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Pop culture obsessives writing for the pop culture obsessed.

Everclear's Art Alexakis finds hope in community in this moving video for "The Hot Water Test"

Illustration for article titled Everclear's Art Alexakis finds hope in community in this moving video for "The Hot Water Test"
Photo: Andrei Duman

It was roughly a year ago that Everclear’s Art Alexakis revealed in an emotional, hopeful statement that he’d been diagnosed with a form of multiple sclerosis. He confronted his health struggles head-on later that summer with “The Hot Water Test,” a standout track from his debut solo album, Sun Songs. Now, with our global pandemic instilling anxiety in immunocompromised people the world over, he’s returned with a video for the track that, like his previous statement, acknowledges fear while emphasizing hope.


Directed by Denny Tedesco, who helmed the 2008 documentary The Wrecking Crew, the clip sets Alexakis’ vulnerable lyrics and swelling instrumentation against a number of people also living with MS. As the end of the video explains, hot water tests were once a means of diagnosing MS, as heat can intensify the neurological symptoms associated with the affliction in a process known as Uthoff’s phenomenon. “It was pretty barbaric and miserable, and just one example of the the kind of experiences that people with MS, autoimmune diseases, cancer, or for that matter any debilitating disease, have to deal with all the time,” says Alexakis.

“I’m so grateful for all of the amazing people who have been living with MS that we brought together to take part in this video,” Alexakis said in a statement to The A.V. Club. “With the current state of the world, it couldn’t be more timely to bring awareness to the MS community and everyone else living with underlying conditions that are even more susceptible to this virus.”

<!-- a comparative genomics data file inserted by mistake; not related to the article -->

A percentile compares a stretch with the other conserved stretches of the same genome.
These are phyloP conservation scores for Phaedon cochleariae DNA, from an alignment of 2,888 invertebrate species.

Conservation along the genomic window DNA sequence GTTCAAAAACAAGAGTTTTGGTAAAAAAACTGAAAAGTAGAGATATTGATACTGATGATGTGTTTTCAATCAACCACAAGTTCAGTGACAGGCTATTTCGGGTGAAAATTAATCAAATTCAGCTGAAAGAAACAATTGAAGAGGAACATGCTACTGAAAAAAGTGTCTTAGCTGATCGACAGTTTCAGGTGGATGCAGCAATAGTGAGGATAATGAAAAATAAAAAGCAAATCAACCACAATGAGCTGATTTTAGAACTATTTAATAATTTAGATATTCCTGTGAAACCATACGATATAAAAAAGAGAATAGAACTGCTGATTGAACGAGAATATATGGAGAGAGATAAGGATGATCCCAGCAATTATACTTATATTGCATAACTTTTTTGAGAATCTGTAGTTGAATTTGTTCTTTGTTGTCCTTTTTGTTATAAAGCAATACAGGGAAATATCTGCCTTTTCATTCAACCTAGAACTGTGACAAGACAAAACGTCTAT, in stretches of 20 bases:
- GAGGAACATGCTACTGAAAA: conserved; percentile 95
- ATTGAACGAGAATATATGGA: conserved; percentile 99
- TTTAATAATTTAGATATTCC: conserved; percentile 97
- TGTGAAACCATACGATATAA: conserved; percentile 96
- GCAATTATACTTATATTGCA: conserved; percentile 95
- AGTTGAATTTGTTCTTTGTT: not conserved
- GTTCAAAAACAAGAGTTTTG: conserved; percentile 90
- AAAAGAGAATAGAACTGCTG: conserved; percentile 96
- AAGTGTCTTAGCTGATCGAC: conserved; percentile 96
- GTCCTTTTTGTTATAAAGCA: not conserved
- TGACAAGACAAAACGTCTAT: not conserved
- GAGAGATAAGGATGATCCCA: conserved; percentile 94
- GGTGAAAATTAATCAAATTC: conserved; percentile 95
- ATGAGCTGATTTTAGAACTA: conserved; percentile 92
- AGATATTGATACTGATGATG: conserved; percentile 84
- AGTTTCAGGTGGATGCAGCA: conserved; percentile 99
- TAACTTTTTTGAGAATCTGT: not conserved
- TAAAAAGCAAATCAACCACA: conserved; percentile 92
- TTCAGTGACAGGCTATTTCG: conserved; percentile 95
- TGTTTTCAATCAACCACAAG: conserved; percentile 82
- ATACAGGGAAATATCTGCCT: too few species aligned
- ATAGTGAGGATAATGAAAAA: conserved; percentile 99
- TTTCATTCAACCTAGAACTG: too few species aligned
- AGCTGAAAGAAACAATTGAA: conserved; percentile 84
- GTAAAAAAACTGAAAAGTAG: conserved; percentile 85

Watch the video below.

Alexakis also took a moment to touch on what it’s like to live with MS in the midst of a global pandemic, saying that “everything in life has become a little more difficult and scary,” but that having a community of people who can relate to that anxiety “makes us appreciate what life we have.”

Read his full statement below:

I’ve learned a lot after spending the last month and a half in quarantine with my wonderful wife and daughter. Ever since I was diagnosed with Multiple Sclerosis a few years ago, everything in life has become a little more difficult and scary. If I say to my wife “I don’t feel good today, sweetheart. I’ve got a fever,” we’re literally on pins and needles because any type of infection can mean a horrible, horrible thing, particularly with people that have underlying conditions such as mine. There’s a huge community of us with pre-existing conditions—things like multiple sclerosis, cancer, and other autoimmune diseases, and being in this community during the pandemic makes us appreciate what life we have. It also makes us appreciate everybody else who’s doing their part everyday by social distancing, wearing masks, and disinfecting their groceries. No one likes doing this stuff, but we do it everyday. My heart and respect goes out to everyone honoring the stay-at-home orders as long as needed, regardless of what anyone says. We need to hold the line and keep the faith. God bless you, and I say this on behalf of the entire MS community, we appreciate you doing your part, and we’re going to do ours too.


Sun Songs is out now and available here.

Randall Colburn is The A.V. Club's Internet Culture Editor. He lives in Chicago, occasionally writes plays, and was a talking head in Best Worst Movie, the documentary about Troll 2.